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Chapter 1

Introduction

In his 1954 plenary address to the International Congress of Mathematicians


in Amsterdam, the Russian mathematician Andrey Kolmogorov announced
a theorem that wowed the mathematical world. Mathematicians quickly
realized that, if true as stated, the theorem resolved a paradox that had
stood since Henri Poincares work at the end of the 19th century, and
possibly also invalidated Ludwig Boltzmanns ergodic hypothesis1 that lay
at the foundations of statistical mechanics. Even more, if the theorem could
be successfully applied to models of planetary motion based on Newtonian
physics, the centuries-old goal of showing that the solar system is stable
might finally be reached.
Its rare for a mathematical theorem to have such impact, and although
Kolmogorov sketched a proof of the theorem that year (in a Russian mathematics journal [Kol54]), and discussed it a few years later (in the proceedings of the Amsterdam congress [Kol57]), the world still waited for definitive mathematical proof with all details spelled out. This came several
years later in a series of remarkable papers by Kolmogorovs young student
Vladimir Arnold and the German-American mathematician J
urgen Moser.
Arnold was the first to show that Kolmogorovs proof-techniques worked
by using them to solve a previously intractable circle map problem [Ar61].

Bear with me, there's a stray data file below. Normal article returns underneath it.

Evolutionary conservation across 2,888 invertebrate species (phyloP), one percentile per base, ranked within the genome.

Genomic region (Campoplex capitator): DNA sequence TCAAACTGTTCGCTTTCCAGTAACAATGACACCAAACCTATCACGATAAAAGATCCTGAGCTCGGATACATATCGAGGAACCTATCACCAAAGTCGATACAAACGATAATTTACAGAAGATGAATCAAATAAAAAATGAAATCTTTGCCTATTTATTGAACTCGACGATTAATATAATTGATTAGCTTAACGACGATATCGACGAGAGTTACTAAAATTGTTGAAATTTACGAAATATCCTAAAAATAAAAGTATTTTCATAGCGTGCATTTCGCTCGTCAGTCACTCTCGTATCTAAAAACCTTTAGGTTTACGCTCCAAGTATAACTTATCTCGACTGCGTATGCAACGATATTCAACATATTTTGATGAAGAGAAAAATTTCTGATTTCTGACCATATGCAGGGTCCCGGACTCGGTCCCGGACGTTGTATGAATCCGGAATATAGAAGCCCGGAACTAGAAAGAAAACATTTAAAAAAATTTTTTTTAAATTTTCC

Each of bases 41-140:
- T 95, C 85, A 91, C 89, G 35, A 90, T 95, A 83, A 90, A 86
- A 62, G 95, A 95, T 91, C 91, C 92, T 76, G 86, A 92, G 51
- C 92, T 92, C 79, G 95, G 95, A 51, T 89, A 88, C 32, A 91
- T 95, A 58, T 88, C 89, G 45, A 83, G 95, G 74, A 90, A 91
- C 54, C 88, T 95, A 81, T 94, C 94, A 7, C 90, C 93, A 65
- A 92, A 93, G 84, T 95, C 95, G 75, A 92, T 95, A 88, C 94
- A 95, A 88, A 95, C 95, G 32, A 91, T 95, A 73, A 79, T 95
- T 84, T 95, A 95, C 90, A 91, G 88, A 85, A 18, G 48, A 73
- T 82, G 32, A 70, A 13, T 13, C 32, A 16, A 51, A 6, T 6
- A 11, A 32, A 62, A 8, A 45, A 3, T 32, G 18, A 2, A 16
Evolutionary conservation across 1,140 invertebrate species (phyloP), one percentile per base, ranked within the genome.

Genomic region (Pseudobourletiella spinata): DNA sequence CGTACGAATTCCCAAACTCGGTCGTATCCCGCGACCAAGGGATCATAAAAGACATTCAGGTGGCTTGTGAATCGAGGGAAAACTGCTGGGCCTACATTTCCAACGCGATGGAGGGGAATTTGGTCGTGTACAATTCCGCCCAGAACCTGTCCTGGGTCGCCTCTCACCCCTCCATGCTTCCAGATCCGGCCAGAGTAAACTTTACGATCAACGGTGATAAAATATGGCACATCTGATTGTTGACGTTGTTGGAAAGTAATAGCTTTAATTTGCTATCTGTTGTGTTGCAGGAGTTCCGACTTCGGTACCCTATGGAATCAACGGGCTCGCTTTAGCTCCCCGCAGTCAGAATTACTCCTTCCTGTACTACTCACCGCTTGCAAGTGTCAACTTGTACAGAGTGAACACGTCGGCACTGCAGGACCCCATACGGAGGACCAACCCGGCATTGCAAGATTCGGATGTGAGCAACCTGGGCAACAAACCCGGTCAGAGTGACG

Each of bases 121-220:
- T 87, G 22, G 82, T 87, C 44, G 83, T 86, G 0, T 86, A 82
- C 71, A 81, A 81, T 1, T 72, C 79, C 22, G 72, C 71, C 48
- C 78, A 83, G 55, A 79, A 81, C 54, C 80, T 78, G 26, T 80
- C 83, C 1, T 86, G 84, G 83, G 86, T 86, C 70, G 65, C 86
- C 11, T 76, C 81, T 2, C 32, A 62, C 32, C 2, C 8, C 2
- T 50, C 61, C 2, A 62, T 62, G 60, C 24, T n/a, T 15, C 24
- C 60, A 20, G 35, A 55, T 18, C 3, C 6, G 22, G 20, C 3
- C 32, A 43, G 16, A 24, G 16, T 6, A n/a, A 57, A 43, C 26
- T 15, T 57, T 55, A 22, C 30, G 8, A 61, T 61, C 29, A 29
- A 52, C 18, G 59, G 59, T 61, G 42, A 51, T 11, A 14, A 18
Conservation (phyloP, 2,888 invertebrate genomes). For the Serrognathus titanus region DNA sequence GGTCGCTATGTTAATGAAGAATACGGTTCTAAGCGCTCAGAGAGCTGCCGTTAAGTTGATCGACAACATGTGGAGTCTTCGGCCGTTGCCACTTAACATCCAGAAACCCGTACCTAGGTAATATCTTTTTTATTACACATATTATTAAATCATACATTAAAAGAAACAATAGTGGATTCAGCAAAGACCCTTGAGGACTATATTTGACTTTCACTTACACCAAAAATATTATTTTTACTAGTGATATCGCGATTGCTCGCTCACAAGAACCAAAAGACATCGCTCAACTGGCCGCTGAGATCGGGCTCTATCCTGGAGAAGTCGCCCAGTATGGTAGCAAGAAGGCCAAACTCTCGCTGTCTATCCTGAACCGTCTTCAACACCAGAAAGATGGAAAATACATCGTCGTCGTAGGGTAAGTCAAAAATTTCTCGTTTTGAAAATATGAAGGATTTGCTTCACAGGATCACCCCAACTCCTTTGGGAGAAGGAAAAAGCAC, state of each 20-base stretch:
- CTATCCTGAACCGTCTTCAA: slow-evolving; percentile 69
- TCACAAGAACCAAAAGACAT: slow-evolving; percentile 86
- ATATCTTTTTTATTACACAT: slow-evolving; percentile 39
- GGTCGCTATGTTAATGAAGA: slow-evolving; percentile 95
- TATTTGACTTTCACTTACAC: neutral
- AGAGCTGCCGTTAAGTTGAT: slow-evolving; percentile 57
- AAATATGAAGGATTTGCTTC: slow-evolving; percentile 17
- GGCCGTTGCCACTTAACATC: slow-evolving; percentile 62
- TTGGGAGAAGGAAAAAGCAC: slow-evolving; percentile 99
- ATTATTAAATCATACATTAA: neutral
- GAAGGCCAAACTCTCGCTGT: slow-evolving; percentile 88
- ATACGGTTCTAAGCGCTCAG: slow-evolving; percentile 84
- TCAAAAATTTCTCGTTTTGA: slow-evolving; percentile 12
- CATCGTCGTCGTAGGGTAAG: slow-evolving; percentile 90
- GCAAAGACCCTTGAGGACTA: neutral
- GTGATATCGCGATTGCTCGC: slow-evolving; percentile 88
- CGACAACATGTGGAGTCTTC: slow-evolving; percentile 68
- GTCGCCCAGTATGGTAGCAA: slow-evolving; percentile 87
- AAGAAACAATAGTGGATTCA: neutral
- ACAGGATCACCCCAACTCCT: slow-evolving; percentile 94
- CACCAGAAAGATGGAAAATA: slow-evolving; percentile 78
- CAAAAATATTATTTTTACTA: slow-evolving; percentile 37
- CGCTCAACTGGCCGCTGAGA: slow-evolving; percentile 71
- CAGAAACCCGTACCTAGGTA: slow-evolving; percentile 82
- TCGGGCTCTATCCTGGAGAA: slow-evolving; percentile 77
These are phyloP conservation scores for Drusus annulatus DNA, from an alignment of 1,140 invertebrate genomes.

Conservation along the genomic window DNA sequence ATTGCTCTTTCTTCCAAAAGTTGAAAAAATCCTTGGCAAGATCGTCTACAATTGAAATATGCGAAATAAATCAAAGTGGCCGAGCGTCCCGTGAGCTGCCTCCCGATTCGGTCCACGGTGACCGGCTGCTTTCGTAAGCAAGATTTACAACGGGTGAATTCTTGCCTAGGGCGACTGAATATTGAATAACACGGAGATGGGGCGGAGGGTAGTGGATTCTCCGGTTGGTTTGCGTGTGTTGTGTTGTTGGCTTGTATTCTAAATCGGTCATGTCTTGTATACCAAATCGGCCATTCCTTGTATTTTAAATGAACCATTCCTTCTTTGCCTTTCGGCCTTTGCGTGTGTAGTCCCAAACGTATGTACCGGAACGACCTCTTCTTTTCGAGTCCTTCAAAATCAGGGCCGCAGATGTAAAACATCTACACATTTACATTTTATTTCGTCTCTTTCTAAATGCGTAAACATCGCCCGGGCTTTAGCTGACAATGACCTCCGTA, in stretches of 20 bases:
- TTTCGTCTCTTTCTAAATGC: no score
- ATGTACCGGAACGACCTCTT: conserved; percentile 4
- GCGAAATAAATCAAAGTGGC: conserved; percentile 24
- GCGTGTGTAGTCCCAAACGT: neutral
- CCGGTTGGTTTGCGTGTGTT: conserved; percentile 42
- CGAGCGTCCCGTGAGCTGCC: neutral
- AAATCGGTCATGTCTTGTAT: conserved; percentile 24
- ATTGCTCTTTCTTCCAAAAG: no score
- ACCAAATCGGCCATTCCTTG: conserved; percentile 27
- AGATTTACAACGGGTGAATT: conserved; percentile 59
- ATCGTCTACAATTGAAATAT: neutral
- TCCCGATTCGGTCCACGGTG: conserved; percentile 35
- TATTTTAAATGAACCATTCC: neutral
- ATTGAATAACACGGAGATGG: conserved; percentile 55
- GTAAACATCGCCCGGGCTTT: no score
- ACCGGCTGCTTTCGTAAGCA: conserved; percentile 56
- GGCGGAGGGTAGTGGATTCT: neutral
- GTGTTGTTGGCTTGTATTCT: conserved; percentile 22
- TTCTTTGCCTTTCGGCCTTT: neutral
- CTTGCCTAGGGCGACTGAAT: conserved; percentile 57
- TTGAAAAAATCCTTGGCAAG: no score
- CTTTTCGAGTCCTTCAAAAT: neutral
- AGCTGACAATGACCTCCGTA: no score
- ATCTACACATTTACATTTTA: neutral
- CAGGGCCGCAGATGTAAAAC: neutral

The following year, Moser combined Kolmogorovs proof-techniques with
other methods to prove a specialized (low-dimensional) version of Kolmogorovs theorem [Mos62] (with one hypothesis that was unexpectedly
weakmaking the theorem unexpectedly strong). Then in 1963, Arnold
proved a version of Kolmogorovs theorem valid in all dimensions [Ar63a]
(as Kolmogorov had announced in 1954), together with a closely related
1 Terms appearing in slanted text (as opposed to italics) are defined or discussed in the
glossary in Appendix F.

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The KAM Story

version that he applied to models of solar system stability [Ar63b], though


under very restrictive conditions.
Thus was Kolmogorov-Arnold-Moser theory2 born, and it soon became
customary to use the acronym KAM3 to refer to it. And although KAM